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The Walker Bullet


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The Walker Bullet
by Gil Jesus ( 2021 )
 


The Commission concluded that its Exhibit number 573 was the bullet that was recovered from the home of General Walker on April 10, 1963. But a closer look at the evidence and the assurances by Walker himself that this was NOT the bullet raises serious doubts to that conclusion.

Discovery

Like the paper gunsack "found" in the Texas School Book Depository and the white jacket found under a car a block from the Tippit murder scene, exactly who found this bullet is unclear.
The FBI knew that there was a discrepancy on who actually found the bullet and documented those discrepancies. ( 26 H 440 )

On May 28, 1964 the FBI interviewed Officer B.G. Brown of the Crime Scene Search Section ( CSSS ) of the Dallas Police Dept. He said that upon his arrival at the Walker home, he was handed a bullet by B.G. Norvell who stated that he had found it among some papers and literature. ( 23 H 757 )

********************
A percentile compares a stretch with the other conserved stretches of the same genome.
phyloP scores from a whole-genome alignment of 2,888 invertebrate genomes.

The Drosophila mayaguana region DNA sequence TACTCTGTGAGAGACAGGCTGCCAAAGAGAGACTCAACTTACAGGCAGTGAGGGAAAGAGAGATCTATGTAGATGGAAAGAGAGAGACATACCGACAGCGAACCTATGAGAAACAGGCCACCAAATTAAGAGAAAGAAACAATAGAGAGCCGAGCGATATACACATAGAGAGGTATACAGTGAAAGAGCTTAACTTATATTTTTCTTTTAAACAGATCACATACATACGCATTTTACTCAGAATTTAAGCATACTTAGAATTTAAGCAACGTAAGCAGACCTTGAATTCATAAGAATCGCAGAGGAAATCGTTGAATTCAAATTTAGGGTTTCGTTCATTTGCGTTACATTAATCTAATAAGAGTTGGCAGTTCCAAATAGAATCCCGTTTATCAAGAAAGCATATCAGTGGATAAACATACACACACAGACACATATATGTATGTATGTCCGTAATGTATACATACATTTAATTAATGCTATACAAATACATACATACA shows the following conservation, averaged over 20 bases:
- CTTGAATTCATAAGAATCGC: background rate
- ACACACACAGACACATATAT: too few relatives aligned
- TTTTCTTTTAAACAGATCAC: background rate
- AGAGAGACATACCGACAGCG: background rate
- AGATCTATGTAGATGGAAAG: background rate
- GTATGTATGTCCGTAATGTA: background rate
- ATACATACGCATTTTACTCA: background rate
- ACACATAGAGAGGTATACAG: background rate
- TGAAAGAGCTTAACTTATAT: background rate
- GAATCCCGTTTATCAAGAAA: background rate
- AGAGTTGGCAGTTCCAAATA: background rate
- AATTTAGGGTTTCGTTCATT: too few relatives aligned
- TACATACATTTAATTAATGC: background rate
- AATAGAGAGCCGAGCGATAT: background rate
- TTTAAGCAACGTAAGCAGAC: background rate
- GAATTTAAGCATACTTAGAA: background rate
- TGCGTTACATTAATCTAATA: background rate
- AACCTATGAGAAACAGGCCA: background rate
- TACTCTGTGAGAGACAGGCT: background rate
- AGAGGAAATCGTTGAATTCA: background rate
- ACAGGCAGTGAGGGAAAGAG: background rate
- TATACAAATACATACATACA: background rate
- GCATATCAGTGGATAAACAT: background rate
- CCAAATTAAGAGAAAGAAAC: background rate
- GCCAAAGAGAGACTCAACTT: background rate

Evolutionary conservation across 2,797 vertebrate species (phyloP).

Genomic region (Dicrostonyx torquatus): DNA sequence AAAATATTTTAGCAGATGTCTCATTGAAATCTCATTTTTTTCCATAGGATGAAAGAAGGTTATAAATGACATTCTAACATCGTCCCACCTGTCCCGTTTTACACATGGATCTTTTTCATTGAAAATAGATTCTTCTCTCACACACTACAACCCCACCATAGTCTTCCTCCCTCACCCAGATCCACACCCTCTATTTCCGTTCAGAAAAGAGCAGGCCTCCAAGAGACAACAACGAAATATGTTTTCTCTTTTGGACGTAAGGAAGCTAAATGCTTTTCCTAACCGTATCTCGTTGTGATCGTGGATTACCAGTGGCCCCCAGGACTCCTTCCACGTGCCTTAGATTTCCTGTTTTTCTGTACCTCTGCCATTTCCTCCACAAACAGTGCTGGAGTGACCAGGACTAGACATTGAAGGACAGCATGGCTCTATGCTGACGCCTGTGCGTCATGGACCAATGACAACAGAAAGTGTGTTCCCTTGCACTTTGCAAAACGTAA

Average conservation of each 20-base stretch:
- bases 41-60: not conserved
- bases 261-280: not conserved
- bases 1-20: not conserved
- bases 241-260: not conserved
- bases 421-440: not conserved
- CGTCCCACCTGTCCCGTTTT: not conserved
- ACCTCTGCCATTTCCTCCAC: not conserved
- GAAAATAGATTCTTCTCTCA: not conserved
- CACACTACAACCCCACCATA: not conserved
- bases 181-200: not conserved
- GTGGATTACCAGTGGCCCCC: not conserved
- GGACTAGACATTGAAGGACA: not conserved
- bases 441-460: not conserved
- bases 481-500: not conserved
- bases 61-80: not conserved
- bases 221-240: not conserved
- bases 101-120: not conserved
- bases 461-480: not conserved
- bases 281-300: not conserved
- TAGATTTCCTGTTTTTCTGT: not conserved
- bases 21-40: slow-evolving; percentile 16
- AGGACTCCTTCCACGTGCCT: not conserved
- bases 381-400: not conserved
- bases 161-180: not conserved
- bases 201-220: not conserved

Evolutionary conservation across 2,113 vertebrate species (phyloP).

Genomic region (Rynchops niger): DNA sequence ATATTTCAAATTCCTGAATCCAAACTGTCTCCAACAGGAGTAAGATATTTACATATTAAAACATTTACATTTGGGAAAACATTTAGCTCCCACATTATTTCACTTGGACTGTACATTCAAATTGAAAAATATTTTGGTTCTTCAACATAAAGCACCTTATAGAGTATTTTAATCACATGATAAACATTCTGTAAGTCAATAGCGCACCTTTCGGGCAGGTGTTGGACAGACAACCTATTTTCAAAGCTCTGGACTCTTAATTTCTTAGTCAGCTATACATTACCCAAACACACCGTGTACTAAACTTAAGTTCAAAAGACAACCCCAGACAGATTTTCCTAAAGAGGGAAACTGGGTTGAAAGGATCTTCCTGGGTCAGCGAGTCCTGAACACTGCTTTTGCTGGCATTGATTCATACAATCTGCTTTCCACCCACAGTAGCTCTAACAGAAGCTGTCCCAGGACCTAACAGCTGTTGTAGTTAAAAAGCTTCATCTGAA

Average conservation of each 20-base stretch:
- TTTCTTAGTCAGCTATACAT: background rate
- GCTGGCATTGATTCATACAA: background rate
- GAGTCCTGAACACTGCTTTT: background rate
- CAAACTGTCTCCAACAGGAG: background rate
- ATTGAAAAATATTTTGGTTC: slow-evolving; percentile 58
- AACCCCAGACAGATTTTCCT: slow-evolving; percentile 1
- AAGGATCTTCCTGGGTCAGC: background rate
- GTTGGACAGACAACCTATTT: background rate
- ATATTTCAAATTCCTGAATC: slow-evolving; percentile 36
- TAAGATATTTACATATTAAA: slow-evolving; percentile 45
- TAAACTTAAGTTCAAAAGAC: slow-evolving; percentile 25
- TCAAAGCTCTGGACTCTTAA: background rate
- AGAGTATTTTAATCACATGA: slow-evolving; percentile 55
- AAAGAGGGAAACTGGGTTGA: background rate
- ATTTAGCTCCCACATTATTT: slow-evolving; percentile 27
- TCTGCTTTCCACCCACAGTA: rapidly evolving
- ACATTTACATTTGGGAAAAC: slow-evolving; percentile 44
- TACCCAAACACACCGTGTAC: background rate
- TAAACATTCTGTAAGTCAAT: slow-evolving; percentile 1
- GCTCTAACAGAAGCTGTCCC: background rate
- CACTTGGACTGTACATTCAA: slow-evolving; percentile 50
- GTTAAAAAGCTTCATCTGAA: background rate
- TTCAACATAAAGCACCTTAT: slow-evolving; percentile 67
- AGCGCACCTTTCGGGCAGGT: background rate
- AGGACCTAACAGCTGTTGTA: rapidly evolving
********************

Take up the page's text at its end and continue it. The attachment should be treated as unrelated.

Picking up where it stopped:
On the same date, the FBI interviewed Burglary and Theft Squad detective Don McElroy, who was dispatched to the Walker Residence. McElroy told the FBI that HE "picked up the bullet and gave it to Officer B.G. Brown..." ( ibid.)
On June 2, 1964 The FBI interviewed Officer D.P. Tucker, Norvell's partner, who said that Norvell found the bullet and gave it to McElroy. ( 26 H 440 )

The following day the FBI interviewed Norvell who verified that he had found the bullet and given it to McElroy. ( ibid.) Norvell also said that he scratched his initials "B.N." or "N" in the base of it. ( 23 H 758 )
Could Brown have mistaken McElroy for Norvell ? And if so, why would McElroy say he found the bullet when the evidence shows it was Norvell who found it ?

Questions like these could have been answered and the whole thing cleared up very easily.

But the Commission never called any of the four officers who were present that night as witnesses. Any confusion surrounding the discovery of the bullet was not dealt with and the officers present were never asked to identify CE 573 as the bullet they handled on the night of the shooting.